15

I have been following apologetics for quite some time and have run into many claims that certain epistemological methods typically associated with non-theism (for example, empiricism and logical positivism) do not handle things like the infinite regress and evil demon problems.

In contrast, I have run into apologists who advance reformed epistemology and forms of foundationalism as the only systems which successfully deal with these conundrums.

My questions:

  • What epistemological methods are currently thought of as successfully handling the infinite regress (bonus points for evil demon problems)?
  • I've never been exactly sure how it would tangibly effect my life if my epistemology didn't successfully handle what I take to be thought experiments (especially in the case of evil demon problems). In other words, if I will eventually meet an unanswerable "Why?" or face the fact that if a superior evil demon is creating an illusion that is indistinguishable from a real world -- should I care?
  • Lastly, in my brief examination of reformed epistemology and foundationalism, the core aspects simply seem to be that because one has a "profound sense of X being true, X is a justified belief." Thus, it strikes me as "dealing" with these problem simply by writing things that way into the rules. Is this an accurate read or am I missing something more profound about why these two systems are said to handle this issue (and Wiki does list foundationalism as a response to the regress problem).
3
  • Concerning the regress argument, a coherentist would deny the premise that some proposition P must be given a single justification P`, which must be given a justification P``, etc. Rather, a coherentist might suggest that various beliefs constitute a complicated and interdependent web of justification. This answer avoids question begging, an infinite regress of justification, and foundationalism. Also note that Plantinga's proper functionalist account of properly basic beliefs is not open only to theism. For instance, Plantinga grants that various sense perceptions are also properly basic, just as belief in God is. Finally, for an account of knowledge that blocks sceptical scenarios like the Cartesian demon and the infinite regress, I suggest investigating Timothy Williamson's position in Knowledge and Its Limits.
  • Maybe you shouldn't care about sceptical scenarios too much. It's important to distinguish knowing some proposition P from knowing that you know some proposition P. The fact that you know that you're not being deceived by an evil demon does not imply that you can know that you know that you're not being so deceived. Basically, you can have first-order knowledge without even bothering about the second-order knowledge.
  • At least in Plantinga's flavor of "reformed epistemology", what counts as a "properly basic belief" is mostly determined by the proper functioning of your brain according to a "design plan". Basically, if you are functioning as you were designed to, you should know which of your beliefs are "properly basic". It's an externalist account, so you shouldn't expect to be able to tell infallibly "from the inside" which of your beliefs are basic. You might not know that you have a brain lesion, for instance. It's worth noting that the foundation is determined by the design plan that went into making you, and not merely "written into the rules".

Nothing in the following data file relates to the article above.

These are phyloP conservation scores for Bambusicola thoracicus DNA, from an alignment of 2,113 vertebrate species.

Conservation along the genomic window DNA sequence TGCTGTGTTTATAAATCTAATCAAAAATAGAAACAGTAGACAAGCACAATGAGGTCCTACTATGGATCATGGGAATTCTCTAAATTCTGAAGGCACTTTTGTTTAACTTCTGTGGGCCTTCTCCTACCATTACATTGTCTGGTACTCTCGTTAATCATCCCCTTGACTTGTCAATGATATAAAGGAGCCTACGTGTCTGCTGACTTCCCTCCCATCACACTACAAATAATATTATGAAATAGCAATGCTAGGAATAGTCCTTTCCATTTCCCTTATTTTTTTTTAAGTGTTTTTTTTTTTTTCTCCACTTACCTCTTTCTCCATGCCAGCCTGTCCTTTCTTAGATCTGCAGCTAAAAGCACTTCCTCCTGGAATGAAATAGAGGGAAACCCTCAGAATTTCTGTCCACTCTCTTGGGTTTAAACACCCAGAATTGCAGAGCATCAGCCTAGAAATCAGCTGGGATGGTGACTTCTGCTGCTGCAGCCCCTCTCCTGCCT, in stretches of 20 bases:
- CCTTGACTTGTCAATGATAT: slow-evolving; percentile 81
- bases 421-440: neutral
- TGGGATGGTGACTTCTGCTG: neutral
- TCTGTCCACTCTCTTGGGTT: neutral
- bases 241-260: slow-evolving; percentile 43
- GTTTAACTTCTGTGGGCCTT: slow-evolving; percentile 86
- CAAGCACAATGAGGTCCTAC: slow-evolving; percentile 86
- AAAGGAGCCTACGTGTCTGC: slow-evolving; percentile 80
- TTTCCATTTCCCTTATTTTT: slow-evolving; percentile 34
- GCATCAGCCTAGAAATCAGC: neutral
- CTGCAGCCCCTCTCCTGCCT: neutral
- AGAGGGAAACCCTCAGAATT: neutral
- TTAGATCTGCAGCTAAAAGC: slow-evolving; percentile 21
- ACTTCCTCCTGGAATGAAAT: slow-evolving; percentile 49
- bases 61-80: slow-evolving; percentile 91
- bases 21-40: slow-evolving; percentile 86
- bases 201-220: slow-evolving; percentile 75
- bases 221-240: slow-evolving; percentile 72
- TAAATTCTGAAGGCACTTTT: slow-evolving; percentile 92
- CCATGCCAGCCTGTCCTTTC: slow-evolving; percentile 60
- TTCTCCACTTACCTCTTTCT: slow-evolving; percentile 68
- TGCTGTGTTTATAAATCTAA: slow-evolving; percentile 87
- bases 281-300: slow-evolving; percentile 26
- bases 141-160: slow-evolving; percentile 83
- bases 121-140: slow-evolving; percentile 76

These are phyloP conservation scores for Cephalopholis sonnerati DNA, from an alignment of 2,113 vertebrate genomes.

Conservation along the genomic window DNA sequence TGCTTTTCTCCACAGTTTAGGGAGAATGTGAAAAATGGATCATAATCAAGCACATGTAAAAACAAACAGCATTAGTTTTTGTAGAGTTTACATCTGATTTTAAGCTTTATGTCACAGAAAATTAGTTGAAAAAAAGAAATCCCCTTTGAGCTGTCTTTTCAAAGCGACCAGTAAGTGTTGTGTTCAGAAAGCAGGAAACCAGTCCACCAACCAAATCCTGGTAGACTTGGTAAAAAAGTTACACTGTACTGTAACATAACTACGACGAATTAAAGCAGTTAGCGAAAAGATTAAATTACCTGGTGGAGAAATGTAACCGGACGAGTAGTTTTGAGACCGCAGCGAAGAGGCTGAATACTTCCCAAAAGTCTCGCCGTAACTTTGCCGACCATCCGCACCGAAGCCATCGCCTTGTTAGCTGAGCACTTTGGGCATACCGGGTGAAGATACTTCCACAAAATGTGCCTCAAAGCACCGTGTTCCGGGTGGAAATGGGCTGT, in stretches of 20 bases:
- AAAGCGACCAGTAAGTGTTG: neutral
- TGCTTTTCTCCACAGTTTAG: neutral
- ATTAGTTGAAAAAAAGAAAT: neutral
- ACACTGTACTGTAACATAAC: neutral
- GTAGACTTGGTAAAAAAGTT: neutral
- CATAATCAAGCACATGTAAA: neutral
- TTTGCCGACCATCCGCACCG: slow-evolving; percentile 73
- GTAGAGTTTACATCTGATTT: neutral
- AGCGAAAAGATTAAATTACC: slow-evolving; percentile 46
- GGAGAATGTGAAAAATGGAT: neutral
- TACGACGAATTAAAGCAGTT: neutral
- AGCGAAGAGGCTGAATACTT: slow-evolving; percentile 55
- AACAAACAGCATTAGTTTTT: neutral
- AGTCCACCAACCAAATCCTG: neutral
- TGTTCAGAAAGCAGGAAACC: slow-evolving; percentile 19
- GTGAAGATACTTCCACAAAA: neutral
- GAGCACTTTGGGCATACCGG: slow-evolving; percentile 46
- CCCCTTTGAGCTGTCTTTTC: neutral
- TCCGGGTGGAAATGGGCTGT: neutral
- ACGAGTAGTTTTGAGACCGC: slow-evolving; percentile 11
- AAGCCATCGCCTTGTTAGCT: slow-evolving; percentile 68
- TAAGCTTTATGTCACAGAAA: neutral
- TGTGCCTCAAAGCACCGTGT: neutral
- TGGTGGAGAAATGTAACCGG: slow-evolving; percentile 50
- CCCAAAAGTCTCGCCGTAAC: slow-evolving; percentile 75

• Thanks for the answer. I'll have to look into coherentism more. I am familiar with Plantinga granting that other beliefs can be properly basic, but my issue with it is that I can't see any reason why knowledge of god actually is properly basic -- it seems necessarily reducible (feelings of love, inspiration, rare/seemingly intentional occurrences, etc.). I debated someone on this and they kept comparing "knowing god" with "knowing that when you see a tree, it's really there." I thought that was a stretch. Seems to be a position that escapes infinite regression just because it says it does. – Hendy Jul 10 '11 at 21:00
  • Knowledge and its Limits is heavy duty. Good stuff mind you. – boehj Jul 11 '11 at 8:06
  • 1
    @Hendy Plantinga's assertion is merely that belief in God can be rationally held without a justification. Of course, many disagree. The foundationalist theist is going to be unable to give a reason for believing in God, obviously. Thus, the epistemology itself gives one no help in apologetics. Its purpose is merely to give a coherent account of knowledge. For reasons why theistic belief is thought to be basic, I'll have to refer you to Plantinga's work. He does give some explanation of why belief in God is different from some other obviously non-basic beliefs. – arbn Jul 11 '11 at 9:12
1

As a reformed Christian myself, I would suggest that the idea of Christian Theism (note, not theism in general) handles the infinite regress sufficiently. That is not to say it's persuasive to all men, but that it's sufficient for all reason.

The nature of absolute authorities is that they are necessarily self-authenticating, else they wouldn't be the end-all in ones reasoning. Christian Theism declares, from the pages of Scripture, that man is able to reason only by virture of being created to do so, and as such is able to rely upon his faculties to be generally reliable as a result of them being created to understand the World around him.

Problems of induction dissolve with the necessary presupposition of an eternal Being who has created all that exists, and has revealed Himself to some degree to His creation. Alternatively, if man were left to his own devices he could never have any reliable foundation from which to declare any epistemological certainty - yet we all do, daily.

I've not seen any solid alternative provided that can provide the preconditions of intelligibility. Note here how the existence of God isn't "proven," but necessarily presumed a priori in order to ground the concept of proof itself.